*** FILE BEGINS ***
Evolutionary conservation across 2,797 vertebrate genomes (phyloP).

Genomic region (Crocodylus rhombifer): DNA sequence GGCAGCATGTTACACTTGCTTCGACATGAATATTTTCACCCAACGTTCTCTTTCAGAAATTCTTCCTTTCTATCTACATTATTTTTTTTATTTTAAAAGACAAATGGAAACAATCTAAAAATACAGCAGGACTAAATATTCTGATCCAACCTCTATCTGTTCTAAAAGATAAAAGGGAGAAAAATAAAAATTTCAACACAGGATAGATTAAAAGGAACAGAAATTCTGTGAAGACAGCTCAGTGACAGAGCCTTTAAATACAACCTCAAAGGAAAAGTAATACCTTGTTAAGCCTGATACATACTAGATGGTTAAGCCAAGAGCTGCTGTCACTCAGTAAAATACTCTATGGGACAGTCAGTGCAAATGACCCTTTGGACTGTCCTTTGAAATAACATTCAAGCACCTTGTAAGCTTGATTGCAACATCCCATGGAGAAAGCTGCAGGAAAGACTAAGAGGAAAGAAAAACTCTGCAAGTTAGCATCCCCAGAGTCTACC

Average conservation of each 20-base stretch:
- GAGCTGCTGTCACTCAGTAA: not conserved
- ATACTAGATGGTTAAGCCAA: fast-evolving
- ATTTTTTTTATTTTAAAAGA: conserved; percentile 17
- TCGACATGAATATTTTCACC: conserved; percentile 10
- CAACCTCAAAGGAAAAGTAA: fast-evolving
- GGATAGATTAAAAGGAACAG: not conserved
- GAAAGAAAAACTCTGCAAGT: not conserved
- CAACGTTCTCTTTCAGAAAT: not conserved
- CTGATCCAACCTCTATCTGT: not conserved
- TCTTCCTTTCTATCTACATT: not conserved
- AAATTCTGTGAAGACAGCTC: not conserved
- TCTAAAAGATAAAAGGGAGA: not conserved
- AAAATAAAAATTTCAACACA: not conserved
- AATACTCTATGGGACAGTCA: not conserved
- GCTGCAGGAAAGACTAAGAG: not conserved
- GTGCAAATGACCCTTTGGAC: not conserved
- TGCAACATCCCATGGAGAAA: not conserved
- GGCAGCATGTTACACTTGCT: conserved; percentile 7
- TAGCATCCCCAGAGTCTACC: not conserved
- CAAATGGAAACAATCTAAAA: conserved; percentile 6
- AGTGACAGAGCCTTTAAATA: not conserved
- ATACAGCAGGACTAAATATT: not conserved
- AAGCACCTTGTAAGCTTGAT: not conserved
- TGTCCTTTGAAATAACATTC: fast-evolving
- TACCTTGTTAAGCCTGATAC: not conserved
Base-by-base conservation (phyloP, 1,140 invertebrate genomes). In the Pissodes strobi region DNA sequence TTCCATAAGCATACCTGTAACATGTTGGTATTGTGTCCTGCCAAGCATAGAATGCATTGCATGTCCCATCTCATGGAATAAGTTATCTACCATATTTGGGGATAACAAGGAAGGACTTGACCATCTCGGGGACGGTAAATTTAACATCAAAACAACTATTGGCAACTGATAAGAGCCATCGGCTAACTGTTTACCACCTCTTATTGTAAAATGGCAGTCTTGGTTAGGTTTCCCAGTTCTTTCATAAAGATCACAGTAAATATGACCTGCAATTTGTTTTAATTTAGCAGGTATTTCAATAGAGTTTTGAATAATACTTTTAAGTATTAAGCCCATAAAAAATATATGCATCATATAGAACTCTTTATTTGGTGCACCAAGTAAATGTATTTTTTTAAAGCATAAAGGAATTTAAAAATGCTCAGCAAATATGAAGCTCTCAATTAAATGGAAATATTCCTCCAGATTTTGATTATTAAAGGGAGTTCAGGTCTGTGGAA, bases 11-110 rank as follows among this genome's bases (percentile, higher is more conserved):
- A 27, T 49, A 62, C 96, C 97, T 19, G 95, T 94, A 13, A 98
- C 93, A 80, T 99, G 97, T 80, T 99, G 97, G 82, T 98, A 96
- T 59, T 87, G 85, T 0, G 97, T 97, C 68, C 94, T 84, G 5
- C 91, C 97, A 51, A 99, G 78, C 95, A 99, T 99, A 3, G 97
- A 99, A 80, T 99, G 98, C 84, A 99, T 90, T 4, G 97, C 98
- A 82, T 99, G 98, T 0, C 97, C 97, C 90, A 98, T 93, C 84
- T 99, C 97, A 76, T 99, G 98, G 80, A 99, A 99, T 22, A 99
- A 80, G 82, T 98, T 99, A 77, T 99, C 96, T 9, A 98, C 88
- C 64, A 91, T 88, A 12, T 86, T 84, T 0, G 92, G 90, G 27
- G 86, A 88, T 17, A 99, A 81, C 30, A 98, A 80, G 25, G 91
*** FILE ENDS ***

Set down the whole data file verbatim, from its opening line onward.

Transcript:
Evolutionary conservation across 2,797 vertebrate genomes (phyloP).

Genomic region (Crocodylus rhombifer): DNA sequence GGCAGCATGTTACACTTGCTTCGACATGAATATTTTCACCCAACGTTCTCTTTCAGAAATTCTTCCTTTCTATCTACATTATTTTTTTTATTTTAAAAGACAAATGGAAACAATCTAAAAATACAGCAGGACTAAATATTCTGATCCAACCTCTATCTGTTCTAAAAGATAAAAGGGAGAAAAATAAAAATTTCAACACAGGATAGATTAAAAGGAACAGAAATTCTGTGAAGACAGCTCAGTGACAGAGCCTTTAAATACAACCTCAAAGGAAAAGTAATACCTTGTTAAGCCTGATACATACTAGATGGTTAAGCCAAGAGCTGCTGTCACTCAGTAAAATACTCTATGGGACAGTCAGTGCAAATGACCCTTTGGACTGTCCTTTGAAATAACATTCAAGCACCTTGTAAGCTTGATTGCAACATCCCATGGAGAAAGCTGCAGGAAAGACTAAGAGGAAAGAAAAACTCTGCAAGTTAGCATCCCCAGAGTCTACC

Average conservation of each 20-base stretch:
- GAGCTGCTGTCACTCAGTAA: not conserved
- ATACTAGATGGTTAAGCCAA: fast-evolving
- ATTTTTTTTATTTTAAAAGA: conserved; percentile 17
- TCGACATGAATATTTTCACC: conserved; percentile 10
- CAACCTCAAAGGAAAAGTAA: fast-evolving
- GGATAGATTAAAAGGAACAG: not conserved
- GAAAGAAAAACTCTGCAAGT: not conserved
- CAACGTTCTCTTTCAGAAAT: not conserved
- CTGATCCAACCTCTATCTGT: not conserved
- TCTTCCTTTCTATCTACATT: not conserved
- AAATTCTGTGAAGACAGCTC: not conserved
- TCTAAAAGATAAAAGGGAGA: not conserved
- AAAATAAAAATTTCAACACA: not conserved
- AATACTCTATGGGACAGTCA: not conserved
- GCTGCAGGAAAGACTAAGAG: not conserved
- GTGCAAATGACCCTTTGGAC: not conserved
- TGCAACATCCCATGGAGAAA: not conserved
- GGCAGCATGTTACACTTGCT: conserved; percentile 7
- TAGCATCCCCAGAGTCTACC: not conserved
- CAAATGGAAACAATCTAAAA: conserved; percentile 6
- AGTGACAGAGCCTTTAAATA: not conserved
- ATACAGCAGGACTAAATATT: not conserved
- AAGCACCTTGTAAGCTTGAT: not conserved
- TGTCCTTTGAAATAACATTC: fast-evolving
- TACCTTGTTAAGCCTGATAC: not conserved
Base-by-base conservation (phyloP, 1,140 invertebrate genomes). In the Pissodes strobi region DNA sequence TTCCATAAGCATACCTGTAACATGTTGGTATTGTGTCCTGCCAAGCATAGAATGCATTGCATGTCCCATCTCATGGAATAAGTTATCTACCATATTTGGGGATAACAAGGAAGGACTTGACCATCTCGGGGACGGTAAATTTAACATCAAAACAACTATTGGCAACTGATAAGAGCCATCGGCTAACTGTTTACCACCTCTTATTGTAAAATGGCAGTCTTGGTTAGGTTTCCCAGTTCTTTCATAAAGATCACAGTAAATATGACCTGCAATTTGTTTTAATTTAGCAGGTATTTCAATAGAGTTTTGAATAATACTTTTAAGTATTAAGCCCATAAAAAATATATGCATCATATAGAACTCTTTATTTGGTGCACCAAGTAAATGTATTTTTTTAAAGCATAAAGGAATTTAAAAATGCTCAGCAAATATGAAGCTCTCAATTAAATGGAAATATTCCTCCAGATTTTGATTATTAAAGGGAGTTCAGGTCTGTGGAA, bases 11-110 rank as follows among this genome's bases (percentile, higher is more conserved):
- A 27, T 49, A 62, C 96, C 97, T 19, G 95, T 94, A 13, A 98
- C 93, A 80, T 99, G 97, T 80, T 99, G 97, G 82, T 98, A 96
- T 59, T 87, G 85, T 0, G 97, T 97, C 68, C 94, T 84, G 5
- C 91, C 97, A 51, A 99, G 78, C 95, A 99, T 99, A 3, G 97
- A 99, A 80, T 99, G 98, C 84, A 99, T 90, T 4, G 97, C 98
- A 82, T 99, G 98, T 0, C 97, C 97, C 90, A 98, T 93, C 84
- T 99, C 97, A 76, T 99, G 98, G 80, A 99, A 99, T 22, A 99
- A 80, G 82, T 98, T 99, A 77, T 99, C 96, T 9, A 98, C 88
- C 64, A 91, T 88, A 12, T 86, T 84, T 0, G 92, G 90, G 27
- G 86, A 88, T 17, A 99, A 81, C 30, A 98, A 80, G 25, G 91